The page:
Yesterday: A Review of Haruki Murakami’s Latest Short Story

(Image Source: The New Yorker)
The very first Haruki Murakami book I read was The Wind-Up Bird Chronicle and I enjoyed it. The book was an odd mixture of eastern culture and western influences. The theme of balance, or Feng shui, permeated the novel and the sense that something was off within the book penetrated the pages. Murakami’s playfulness with the food his character ate within the novel was my first clue to the theme of broken flow. In the opening pages of the book, the main character, Toru Okada, was making spaghetti at 10 a.m. For me, spaghetti is a dish best served in the afternoon or evening and didn’t quiet fit with being a breakfast type meal. These seemingly mundane occurrences taking place out of their normal order flowed throughout the book to create an environment for the reader to immerse themselves in and understand the importance of balance within the novel. Murakami is a master of running with a theme and weaving it into every fiber of the fabric that makes up the tapestry of his stories. Yesterday is no exception.

Yesterday opens with a Beatles song being sung incorrectly by a man the main character, Tanimura-kun, only met briefly in his youth. This story explores the reliability of human memory and plays with the things we remember, why remember them, and what seemingly important details at the time get blurred as time moves forward.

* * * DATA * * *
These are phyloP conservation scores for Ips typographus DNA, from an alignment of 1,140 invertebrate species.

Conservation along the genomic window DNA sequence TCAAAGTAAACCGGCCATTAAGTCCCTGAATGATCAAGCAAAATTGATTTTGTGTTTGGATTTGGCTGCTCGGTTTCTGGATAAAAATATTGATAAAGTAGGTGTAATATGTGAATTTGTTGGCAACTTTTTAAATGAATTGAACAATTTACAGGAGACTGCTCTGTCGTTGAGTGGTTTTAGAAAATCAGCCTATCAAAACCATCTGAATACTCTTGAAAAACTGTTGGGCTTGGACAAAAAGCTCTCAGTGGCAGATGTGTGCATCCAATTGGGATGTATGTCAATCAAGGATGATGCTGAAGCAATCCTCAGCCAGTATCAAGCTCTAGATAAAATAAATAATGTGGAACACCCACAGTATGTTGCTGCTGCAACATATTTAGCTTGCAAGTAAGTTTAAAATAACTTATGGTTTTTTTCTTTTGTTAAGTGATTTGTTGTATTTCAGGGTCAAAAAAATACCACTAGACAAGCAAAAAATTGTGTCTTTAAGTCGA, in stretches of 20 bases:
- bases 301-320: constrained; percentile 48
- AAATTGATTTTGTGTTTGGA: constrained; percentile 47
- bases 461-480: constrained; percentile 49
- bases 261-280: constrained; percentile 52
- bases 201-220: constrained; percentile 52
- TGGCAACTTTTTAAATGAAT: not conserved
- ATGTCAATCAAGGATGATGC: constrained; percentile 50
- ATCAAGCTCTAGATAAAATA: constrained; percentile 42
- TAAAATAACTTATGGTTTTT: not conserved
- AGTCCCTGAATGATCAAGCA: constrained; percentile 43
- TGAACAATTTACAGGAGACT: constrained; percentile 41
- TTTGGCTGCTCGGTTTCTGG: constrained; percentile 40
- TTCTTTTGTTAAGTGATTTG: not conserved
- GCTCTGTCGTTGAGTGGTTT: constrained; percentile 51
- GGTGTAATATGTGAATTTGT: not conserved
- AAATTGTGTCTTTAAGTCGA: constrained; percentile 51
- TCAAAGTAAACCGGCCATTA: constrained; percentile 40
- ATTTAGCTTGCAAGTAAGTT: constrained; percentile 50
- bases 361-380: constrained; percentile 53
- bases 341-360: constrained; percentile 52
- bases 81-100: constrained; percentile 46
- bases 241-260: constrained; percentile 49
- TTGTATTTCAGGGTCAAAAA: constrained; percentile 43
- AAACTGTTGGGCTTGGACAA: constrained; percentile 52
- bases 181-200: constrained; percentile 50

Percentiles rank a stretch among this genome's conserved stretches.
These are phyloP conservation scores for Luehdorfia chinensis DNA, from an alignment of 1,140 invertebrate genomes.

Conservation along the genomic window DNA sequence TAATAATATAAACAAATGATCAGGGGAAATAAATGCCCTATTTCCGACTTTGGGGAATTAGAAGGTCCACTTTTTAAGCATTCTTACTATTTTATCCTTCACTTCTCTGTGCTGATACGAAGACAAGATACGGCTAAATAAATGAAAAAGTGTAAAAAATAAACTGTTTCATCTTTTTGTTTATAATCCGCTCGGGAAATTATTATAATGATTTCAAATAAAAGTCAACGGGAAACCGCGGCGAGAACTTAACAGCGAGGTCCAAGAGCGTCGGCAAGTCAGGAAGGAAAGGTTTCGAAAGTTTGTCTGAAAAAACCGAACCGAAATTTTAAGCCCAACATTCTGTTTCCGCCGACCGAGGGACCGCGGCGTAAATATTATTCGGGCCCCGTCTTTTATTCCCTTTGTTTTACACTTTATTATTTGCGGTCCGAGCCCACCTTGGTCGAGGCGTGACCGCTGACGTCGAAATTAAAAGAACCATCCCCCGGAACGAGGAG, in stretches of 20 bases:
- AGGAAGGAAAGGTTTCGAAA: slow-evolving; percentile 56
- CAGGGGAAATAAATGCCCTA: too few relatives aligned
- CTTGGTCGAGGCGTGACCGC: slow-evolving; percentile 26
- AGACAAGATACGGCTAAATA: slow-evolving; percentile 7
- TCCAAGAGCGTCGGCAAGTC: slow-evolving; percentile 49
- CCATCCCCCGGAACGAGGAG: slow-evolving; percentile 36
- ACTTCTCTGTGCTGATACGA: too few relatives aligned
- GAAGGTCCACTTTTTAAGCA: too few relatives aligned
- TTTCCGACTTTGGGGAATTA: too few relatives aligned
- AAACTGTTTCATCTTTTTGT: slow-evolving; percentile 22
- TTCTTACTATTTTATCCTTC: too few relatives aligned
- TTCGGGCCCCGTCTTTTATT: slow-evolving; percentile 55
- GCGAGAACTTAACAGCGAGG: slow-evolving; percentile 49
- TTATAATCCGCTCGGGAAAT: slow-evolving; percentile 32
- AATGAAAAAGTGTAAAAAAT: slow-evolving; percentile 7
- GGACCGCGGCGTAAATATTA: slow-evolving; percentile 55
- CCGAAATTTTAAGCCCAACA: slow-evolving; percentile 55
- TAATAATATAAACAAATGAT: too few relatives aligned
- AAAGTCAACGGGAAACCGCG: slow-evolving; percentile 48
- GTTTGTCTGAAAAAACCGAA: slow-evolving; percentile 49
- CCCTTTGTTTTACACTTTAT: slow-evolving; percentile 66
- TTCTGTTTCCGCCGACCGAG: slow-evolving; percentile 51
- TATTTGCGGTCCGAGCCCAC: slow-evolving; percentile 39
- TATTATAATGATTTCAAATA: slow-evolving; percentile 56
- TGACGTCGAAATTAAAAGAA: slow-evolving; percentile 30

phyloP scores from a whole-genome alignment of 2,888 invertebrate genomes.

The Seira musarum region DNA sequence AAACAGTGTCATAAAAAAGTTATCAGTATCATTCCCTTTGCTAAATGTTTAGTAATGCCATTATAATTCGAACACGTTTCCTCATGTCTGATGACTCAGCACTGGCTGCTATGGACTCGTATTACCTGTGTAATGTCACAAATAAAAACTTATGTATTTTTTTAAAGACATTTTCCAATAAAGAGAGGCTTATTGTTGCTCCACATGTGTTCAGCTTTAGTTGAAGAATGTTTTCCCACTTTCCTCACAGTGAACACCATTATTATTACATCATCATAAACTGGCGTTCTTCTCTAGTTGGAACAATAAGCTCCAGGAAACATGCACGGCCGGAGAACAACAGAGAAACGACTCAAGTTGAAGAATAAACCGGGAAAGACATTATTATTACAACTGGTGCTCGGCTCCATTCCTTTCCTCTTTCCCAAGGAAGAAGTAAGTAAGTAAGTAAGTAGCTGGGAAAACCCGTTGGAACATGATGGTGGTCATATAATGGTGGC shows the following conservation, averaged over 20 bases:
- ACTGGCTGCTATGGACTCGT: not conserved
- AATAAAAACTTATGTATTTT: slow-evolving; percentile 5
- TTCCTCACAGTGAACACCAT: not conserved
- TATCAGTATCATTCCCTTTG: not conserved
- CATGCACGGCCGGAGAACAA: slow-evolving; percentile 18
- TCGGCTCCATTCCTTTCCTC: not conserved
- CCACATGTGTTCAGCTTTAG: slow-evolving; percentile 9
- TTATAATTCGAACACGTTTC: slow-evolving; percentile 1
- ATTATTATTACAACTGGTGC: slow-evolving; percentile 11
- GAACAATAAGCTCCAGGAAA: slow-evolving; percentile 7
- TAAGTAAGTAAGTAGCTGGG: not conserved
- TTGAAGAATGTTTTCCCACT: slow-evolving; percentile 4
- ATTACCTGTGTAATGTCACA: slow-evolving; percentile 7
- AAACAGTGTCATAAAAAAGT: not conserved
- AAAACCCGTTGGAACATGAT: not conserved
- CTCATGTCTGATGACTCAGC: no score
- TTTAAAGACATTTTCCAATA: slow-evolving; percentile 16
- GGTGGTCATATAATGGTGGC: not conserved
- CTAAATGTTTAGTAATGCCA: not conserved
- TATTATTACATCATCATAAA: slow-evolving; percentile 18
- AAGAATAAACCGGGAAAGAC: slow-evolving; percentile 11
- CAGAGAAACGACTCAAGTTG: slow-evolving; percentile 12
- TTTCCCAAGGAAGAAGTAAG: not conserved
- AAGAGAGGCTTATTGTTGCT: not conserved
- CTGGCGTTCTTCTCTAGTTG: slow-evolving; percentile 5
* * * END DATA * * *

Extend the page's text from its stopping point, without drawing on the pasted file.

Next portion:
As in Murakami’s other works, Yesterday explores Japanese culture and western influences on that culture. Tanimura-kun works in a coffee shop within the story along with his friend, for example, rather than something more transitionally Japanese like a tea house. Going further, modernized Japan’s education and testing system are briefly explored and the way individuality corrupts the uniform testing system in place. The drive to be an individual instead of conforming to parental and societal expectations is an underlying theme within the story.

Overall, while many themes are at play, I feel that Yesterday is an exploration and celebration of those unique individuals in our lives that we hold onto in our memory. Our meetings with them may be brief, and they may sit outside the norm of society, but it is the briefness of their presence in our lives and their originality that makes them such markers in our minds. Yesterday captures this masterfully well, in a way that only Murakami can.

I give this short story six Bards on our Bard Scale.